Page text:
In addition, researchers found the Epstein-Barr virus (EBV) – a virus that infects 90 percent of the human population and is normally inactive in the body after infection – is reactivated early on after SARS-CoV-2 infection, which is significantly associated with future long COVID symptoms. “This may be related to immune dysregulation during COVID-19 infection,” Su added. 

The team also found that PASC is anticipated by autoantibodies (which associate with autoimmune diseases like lupus) at diagnosis, and that as autoantibodies increase, protective SARS-CoV-2 antibodies decrease. This suggests a relationship between long COVID, autoantibodies and patients at elevated risk of re-infections. 

“Many patients with high autoantibodies simultaneously have low (protective) antibodies that neutralize SARS-CoV-2, and that’s going to make them more susceptible to breakthrough infections,” said Daniel Chen, a co-first author of the paper. 

The research project was a collaboration between ISB, Providence, Swedish the University of Washington, Fred Hutchinson Cancer Research Center, Stanford, UCLA, UCSF, and others. 

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Maternal COVID-19 Infection Increases Risks of Preterm Birth, Low Birth Weight and Stillbirth https://isbscience.org/news/2022/01/13/maternal-covid-19-infection-increases-risks-of-preterm-birth-low-birth-weight-and-stillbirth/ Thu, 13 Jan 2022 23:30:43 +0000 https://isbscience.org/?p=135528 An ISB-led study examined the electronic health records of more than 18,000 people with SARS-CoV-2 tests during pregnancy, and found that those who contracted COVID-19 while pregnant were more likely to have poor birth outcomes including preterm birth, small for gestational age, low birth weight, and stillbirth. 

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People who contracted COVID-19 while pregnant were more likely to have poor birth outcomes including preterm birth, small for gestational age, low birth weight, and stillbirth. The poor outcomes of preterm birth and stillbirth were observed primarily with those infected with SARS-CoV-2 during the first or second trimester, whereas increased rates of small for gestational age were driven largely by third trimester infection.

An Institute for Systems Biology-led study examined the electronic health records of more than 18,000 people with SARS-CoV-2 tests during pregnancy. Researchers compared outcomes of unvaccinated people with a positive test during pregnancy – 882 in total – to those who tested negative.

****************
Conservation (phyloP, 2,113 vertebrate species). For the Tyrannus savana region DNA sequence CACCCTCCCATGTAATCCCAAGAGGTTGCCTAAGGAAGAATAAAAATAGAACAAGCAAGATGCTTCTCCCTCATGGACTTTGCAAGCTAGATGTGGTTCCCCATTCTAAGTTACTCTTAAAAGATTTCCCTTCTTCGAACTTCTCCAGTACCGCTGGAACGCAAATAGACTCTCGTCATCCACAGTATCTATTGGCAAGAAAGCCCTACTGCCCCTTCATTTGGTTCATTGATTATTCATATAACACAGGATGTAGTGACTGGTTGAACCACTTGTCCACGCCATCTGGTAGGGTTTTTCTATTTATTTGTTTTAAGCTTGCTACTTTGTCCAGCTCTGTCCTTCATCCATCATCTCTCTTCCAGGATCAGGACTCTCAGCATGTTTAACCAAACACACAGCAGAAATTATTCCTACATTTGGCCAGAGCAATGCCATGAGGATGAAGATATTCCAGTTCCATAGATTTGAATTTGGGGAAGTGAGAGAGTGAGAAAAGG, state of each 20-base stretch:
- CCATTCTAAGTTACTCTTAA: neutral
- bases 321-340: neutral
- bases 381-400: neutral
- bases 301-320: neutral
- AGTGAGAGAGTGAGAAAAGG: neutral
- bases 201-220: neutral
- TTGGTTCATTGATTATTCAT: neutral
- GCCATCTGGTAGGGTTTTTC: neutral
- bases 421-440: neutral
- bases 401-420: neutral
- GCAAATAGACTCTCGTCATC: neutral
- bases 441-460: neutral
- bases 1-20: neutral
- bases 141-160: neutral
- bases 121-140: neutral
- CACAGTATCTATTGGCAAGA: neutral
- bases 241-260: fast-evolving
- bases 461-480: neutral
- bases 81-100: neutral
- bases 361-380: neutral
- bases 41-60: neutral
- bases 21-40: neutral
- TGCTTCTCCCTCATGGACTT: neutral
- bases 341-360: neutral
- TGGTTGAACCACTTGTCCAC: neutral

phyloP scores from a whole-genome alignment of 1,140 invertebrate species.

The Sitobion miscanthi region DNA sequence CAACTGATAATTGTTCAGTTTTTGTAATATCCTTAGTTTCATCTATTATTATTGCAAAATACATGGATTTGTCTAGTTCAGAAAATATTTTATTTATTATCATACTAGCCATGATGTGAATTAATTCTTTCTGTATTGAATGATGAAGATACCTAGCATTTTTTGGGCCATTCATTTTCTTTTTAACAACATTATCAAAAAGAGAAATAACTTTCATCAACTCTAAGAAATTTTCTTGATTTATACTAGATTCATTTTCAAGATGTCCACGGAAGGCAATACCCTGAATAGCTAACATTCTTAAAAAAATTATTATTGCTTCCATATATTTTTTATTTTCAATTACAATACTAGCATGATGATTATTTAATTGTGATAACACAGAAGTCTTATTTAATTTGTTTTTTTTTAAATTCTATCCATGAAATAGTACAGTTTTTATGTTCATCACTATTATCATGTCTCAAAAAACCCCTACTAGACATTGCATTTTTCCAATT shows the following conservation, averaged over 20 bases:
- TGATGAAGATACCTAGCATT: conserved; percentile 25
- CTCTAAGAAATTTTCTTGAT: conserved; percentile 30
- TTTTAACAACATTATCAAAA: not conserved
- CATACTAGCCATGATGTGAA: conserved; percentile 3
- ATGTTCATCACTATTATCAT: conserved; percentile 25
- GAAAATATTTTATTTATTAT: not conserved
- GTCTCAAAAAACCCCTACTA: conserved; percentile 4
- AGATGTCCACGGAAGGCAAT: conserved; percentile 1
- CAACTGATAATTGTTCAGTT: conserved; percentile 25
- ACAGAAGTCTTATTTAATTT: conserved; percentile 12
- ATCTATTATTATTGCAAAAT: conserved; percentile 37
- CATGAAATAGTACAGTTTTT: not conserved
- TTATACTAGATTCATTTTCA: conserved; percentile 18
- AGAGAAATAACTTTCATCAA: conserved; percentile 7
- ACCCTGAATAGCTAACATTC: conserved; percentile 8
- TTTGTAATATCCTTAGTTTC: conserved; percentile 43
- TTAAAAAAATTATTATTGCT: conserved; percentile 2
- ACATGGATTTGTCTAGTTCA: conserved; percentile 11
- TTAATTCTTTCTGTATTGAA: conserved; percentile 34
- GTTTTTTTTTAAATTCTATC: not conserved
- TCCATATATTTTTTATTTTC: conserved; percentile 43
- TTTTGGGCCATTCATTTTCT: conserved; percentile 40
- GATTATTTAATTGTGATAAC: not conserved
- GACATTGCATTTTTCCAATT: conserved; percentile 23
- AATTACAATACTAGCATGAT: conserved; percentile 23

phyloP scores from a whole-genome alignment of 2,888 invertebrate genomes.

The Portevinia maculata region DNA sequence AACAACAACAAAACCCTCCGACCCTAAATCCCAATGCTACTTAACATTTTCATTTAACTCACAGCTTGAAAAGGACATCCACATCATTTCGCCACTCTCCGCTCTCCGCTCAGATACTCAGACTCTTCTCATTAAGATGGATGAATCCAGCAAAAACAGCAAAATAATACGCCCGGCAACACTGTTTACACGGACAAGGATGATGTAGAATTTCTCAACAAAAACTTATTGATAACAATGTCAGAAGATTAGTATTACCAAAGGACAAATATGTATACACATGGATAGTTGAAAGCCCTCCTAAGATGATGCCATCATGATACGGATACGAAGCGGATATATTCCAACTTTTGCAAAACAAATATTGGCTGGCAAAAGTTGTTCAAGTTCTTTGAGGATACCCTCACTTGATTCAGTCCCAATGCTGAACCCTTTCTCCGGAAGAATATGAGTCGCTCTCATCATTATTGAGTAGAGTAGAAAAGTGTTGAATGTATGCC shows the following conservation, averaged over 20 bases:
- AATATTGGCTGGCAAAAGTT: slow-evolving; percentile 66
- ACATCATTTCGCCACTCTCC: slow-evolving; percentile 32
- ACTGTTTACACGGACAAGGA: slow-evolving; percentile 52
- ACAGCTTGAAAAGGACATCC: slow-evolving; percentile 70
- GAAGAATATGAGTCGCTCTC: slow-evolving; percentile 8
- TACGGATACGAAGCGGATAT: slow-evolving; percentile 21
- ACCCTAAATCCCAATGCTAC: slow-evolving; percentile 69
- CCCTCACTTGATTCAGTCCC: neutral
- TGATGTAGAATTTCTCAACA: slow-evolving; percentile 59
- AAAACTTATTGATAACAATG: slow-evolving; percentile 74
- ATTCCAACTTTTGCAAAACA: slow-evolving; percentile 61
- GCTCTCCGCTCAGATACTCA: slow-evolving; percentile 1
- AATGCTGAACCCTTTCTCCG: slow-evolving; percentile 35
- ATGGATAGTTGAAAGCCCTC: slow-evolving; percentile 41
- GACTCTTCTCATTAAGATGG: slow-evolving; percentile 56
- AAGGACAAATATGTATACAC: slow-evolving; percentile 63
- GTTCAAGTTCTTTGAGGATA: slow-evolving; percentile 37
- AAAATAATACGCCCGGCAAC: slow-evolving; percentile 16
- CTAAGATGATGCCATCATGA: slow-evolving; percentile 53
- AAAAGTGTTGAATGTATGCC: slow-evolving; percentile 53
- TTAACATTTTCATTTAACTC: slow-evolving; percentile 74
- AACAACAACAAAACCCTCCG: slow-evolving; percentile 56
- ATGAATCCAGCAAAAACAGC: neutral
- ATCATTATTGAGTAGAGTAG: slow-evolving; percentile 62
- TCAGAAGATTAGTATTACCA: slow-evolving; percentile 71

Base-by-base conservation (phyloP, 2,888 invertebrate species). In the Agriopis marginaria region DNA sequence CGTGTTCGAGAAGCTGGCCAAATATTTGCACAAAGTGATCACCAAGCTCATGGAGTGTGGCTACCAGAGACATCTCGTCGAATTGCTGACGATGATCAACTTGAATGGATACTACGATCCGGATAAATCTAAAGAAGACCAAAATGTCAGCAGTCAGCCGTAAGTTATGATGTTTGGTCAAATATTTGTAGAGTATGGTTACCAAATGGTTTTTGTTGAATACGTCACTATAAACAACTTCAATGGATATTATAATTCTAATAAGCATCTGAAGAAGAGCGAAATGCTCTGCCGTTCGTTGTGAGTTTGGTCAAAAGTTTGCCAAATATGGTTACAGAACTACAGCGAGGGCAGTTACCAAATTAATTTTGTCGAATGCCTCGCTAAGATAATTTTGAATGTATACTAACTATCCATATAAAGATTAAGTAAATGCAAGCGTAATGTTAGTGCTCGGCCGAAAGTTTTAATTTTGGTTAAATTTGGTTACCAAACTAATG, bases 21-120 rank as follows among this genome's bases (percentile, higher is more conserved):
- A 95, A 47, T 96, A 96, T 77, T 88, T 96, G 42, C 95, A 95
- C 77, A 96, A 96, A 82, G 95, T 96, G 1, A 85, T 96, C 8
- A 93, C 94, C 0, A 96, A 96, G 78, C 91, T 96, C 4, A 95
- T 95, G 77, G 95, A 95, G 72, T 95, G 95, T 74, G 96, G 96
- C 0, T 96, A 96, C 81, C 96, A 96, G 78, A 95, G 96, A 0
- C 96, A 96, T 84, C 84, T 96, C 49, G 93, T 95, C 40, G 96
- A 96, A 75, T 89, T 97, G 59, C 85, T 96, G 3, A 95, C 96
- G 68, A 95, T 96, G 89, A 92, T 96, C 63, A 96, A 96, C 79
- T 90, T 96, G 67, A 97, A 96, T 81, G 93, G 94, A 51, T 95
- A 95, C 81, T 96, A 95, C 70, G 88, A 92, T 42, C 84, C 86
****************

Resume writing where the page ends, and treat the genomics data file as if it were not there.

“We found that SARS-CoV-2 infection indicated increased rates of preterm delivery and stillbirth, largely driven by first and second trimester infections,” said ISB Postdoctoral Fellow and K. Carole Ellison Fellow Dr. Samantha Piekos, first author of the study. She added: “The single greatest predictor of gestational age at delivery is gestational age at infection, with earlier age at infection associated with earlier age at delivery.”

The people in the study had mild or moderate SARS-CoV-2 infections. Severity of maternal COVID-19 infection was not correlated with gestational age at delivery. Additionally, poor birth outcomes were present even if maternal COVID-19 didn’t result in severe respiratory problems during infection.

Drs. Jennifer Hadlock and Samantha Piekos

ISB Assistant Professor Dr. Jennifer Hadlock, left, and Postdoctoral Fellow and K. Carole Ellison Fellow Dr. Samantha Piekos.

The findings were published today in the journal The Lancet Digital Health and are among the first that account for the trimester of SARS-CoV-2 infection on birth outcomes. 

People in the SARS-CoV-2-positive cohort were more likely to have Hispanic ethnicity, race other than Asian or White, Medicaid insurance, lower age, higher BMI, lower education attainment, and other factors known to be associated with negative birth outcomes. To account for this and to make a true apples-to-apples comparison, researchers used a statistical matching technique that controlled for the confounding variables.

“Pregnant people are at an increased risk of adverse outcomes following SARS-CoV-2 infection, even when maternal COVID-19 is less severe, and they may benefit from increased monitoring following infection,” said Dr. Jennifer Hadlock, corresponding author of the paper and assistant professor at ISB. “Both maternal and fetal health are at increased risk with COVID-19. Therefore, this reinforces the importance of protecting pregnant women,” she added.

The study was conducted before COVID-19 vaccines were widely available in the United States. There is an opportunity for future studies to examine whether vaccination helps to prevent negative birth outcomes in breakthrough cases.